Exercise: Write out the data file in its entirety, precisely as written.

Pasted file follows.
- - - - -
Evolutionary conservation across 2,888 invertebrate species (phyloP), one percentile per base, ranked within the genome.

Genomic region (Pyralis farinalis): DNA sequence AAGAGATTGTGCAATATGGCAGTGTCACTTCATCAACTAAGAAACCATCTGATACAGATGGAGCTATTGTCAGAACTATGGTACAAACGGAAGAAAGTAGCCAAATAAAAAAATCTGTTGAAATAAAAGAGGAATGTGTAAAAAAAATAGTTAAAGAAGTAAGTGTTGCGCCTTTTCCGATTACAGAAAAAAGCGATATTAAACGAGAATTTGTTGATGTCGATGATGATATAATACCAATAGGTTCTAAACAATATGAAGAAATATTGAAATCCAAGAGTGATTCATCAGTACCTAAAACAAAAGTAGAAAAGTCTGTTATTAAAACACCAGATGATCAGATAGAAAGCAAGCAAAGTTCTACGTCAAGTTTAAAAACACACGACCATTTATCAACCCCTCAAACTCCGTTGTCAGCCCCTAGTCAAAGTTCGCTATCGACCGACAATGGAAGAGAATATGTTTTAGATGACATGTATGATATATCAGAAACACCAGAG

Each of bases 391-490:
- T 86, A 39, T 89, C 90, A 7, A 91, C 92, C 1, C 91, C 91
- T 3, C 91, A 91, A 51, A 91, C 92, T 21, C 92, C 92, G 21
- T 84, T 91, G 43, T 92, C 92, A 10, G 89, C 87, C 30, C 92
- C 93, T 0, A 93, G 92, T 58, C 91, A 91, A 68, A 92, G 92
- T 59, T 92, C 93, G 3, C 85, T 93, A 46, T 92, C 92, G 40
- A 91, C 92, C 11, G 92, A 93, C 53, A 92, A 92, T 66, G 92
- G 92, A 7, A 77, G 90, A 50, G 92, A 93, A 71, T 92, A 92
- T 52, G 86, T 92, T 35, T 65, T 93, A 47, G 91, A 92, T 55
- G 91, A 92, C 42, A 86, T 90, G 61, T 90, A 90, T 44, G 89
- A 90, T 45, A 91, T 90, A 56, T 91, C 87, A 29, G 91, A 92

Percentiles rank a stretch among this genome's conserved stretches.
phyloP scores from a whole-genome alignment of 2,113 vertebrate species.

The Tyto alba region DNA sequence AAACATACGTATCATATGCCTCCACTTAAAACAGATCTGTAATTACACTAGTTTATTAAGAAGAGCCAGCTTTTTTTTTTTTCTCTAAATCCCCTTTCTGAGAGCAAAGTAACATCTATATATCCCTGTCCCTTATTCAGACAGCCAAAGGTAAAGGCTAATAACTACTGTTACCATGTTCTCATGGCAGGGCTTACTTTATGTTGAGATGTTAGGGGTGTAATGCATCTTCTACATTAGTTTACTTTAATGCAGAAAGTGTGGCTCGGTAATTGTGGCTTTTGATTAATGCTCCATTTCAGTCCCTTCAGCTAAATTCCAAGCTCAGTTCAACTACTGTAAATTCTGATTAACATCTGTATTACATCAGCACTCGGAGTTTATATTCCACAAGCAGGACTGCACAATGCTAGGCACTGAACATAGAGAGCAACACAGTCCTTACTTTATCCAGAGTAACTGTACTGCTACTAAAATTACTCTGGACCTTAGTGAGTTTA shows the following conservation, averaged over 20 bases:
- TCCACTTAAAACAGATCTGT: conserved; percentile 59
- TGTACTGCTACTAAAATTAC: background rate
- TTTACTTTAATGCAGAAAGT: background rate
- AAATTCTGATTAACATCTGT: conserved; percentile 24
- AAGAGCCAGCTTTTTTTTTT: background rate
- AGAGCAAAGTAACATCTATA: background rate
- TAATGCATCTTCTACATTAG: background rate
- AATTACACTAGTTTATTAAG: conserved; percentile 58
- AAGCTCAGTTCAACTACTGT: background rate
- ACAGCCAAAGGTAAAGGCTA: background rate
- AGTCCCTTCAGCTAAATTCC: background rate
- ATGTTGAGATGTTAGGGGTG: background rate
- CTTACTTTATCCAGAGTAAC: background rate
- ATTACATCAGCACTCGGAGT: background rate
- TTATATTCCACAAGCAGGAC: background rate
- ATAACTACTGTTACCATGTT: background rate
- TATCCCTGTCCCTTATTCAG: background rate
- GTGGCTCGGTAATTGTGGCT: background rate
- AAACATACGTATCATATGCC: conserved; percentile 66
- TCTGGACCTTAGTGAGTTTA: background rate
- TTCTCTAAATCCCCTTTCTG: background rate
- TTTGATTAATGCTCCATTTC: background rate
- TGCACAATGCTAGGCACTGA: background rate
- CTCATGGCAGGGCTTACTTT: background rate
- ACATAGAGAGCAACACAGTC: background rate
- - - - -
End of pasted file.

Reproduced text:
Evolutionary conservation across 2,888 invertebrate species (phyloP), one percentile per base, ranked within the genome.

Genomic region (Pyralis farinalis): DNA sequence AAGAGATTGTGCAATATGGCAGTGTCACTTCATCAACTAAGAAACCATCTGATACAGATGGAGCTATTGTCAGAACTATGGTACAAACGGAAGAAAGTAGCCAAATAAAAAAATCTGTTGAAATAAAAGAGGAATGTGTAAAAAAAATAGTTAAAGAAGTAAGTGTTGCGCCTTTTCCGATTACAGAAAAAAGCGATATTAAACGAGAATTTGTTGATGTCGATGATGATATAATACCAATAGGTTCTAAACAATATGAAGAAATATTGAAATCCAAGAGTGATTCATCAGTACCTAAAACAAAAGTAGAAAAGTCTGTTATTAAAACACCAGATGATCAGATAGAAAGCAAGCAAAGTTCTACGTCAAGTTTAAAAACACACGACCATTTATCAACCCCTCAAACTCCGTTGTCAGCCCCTAGTCAAAGTTCGCTATCGACCGACAATGGAAGAGAATATGTTTTAGATGACATGTATGATATATCAGAAACACCAGAG

Each of bases 391-490:
- T 86, A 39, T 89, C 90, A 7, A 91, C 92, C 1, C 91, C 91
- T 3, C 91, A 91, A 51, A 91, C 92, T 21, C 92, C 92, G 21
- T 84, T 91, G 43, T 92, C 92, A 10, G 89, C 87, C 30, C 92
- C 93, T 0, A 93, G 92, T 58, C 91, A 91, A 68, A 92, G 92
- T 59, T 92, C 93, G 3, C 85, T 93, A 46, T 92, C 92, G 40
- A 91, C 92, C 11, G 92, A 93, C 53, A 92, A 92, T 66, G 92
- G 92, A 7, A 77, G 90, A 50, G 92, A 93, A 71, T 92, A 92
- T 52, G 86, T 92, T 35, T 65, T 93, A 47, G 91, A 92, T 55
- G 91, A 92, C 42, A 86, T 90, G 61, T 90, A 90, T 44, G 89
- A 90, T 45, A 91, T 90, A 56, T 91, C 87, A 29, G 91, A 92

Percentiles rank a stretch among this genome's conserved stretches.
phyloP scores from a whole-genome alignment of 2,113 vertebrate species.

The Tyto alba region DNA sequence AAACATACGTATCATATGCCTCCACTTAAAACAGATCTGTAATTACACTAGTTTATTAAGAAGAGCCAGCTTTTTTTTTTTTCTCTAAATCCCCTTTCTGAGAGCAAAGTAACATCTATATATCCCTGTCCCTTATTCAGACAGCCAAAGGTAAAGGCTAATAACTACTGTTACCATGTTCTCATGGCAGGGCTTACTTTATGTTGAGATGTTAGGGGTGTAATGCATCTTCTACATTAGTTTACTTTAATGCAGAAAGTGTGGCTCGGTAATTGTGGCTTTTGATTAATGCTCCATTTCAGTCCCTTCAGCTAAATTCCAAGCTCAGTTCAACTACTGTAAATTCTGATTAACATCTGTATTACATCAGCACTCGGAGTTTATATTCCACAAGCAGGACTGCACAATGCTAGGCACTGAACATAGAGAGCAACACAGTCCTTACTTTATCCAGAGTAACTGTACTGCTACTAAAATTACTCTGGACCTTAGTGAGTTTA shows the following conservation, averaged over 20 bases:
- TCCACTTAAAACAGATCTGT: conserved; percentile 59
- TGTACTGCTACTAAAATTAC: background rate
- TTTACTTTAATGCAGAAAGT: background rate
- AAATTCTGATTAACATCTGT: conserved; percentile 24
- AAGAGCCAGCTTTTTTTTTT: background rate
- AGAGCAAAGTAACATCTATA: background rate
- TAATGCATCTTCTACATTAG: background rate
- AATTACACTAGTTTATTAAG: conserved; percentile 58
- AAGCTCAGTTCAACTACTGT: background rate
- ACAGCCAAAGGTAAAGGCTA: background rate
- AGTCCCTTCAGCTAAATTCC: background rate
- ATGTTGAGATGTTAGGGGTG: background rate
- CTTACTTTATCCAGAGTAAC: background rate
- ATTACATCAGCACTCGGAGT: background rate
- TTATATTCCACAAGCAGGAC: background rate
- ATAACTACTGTTACCATGTT: background rate
- TATCCCTGTCCCTTATTCAG: background rate
- GTGGCTCGGTAATTGTGGCT: background rate
- AAACATACGTATCATATGCC: conserved; percentile 66
- TCTGGACCTTAGTGAGTTTA: background rate
- TTCTCTAAATCCCCTTTCTG: background rate
- TTTGATTAATGCTCCATTTC: background rate
- TGCACAATGCTAGGCACTGA: background rate
- CTCATGGCAGGGCTTACTTT: background rate
- ACATAGAGAGCAACACAGTC: background rate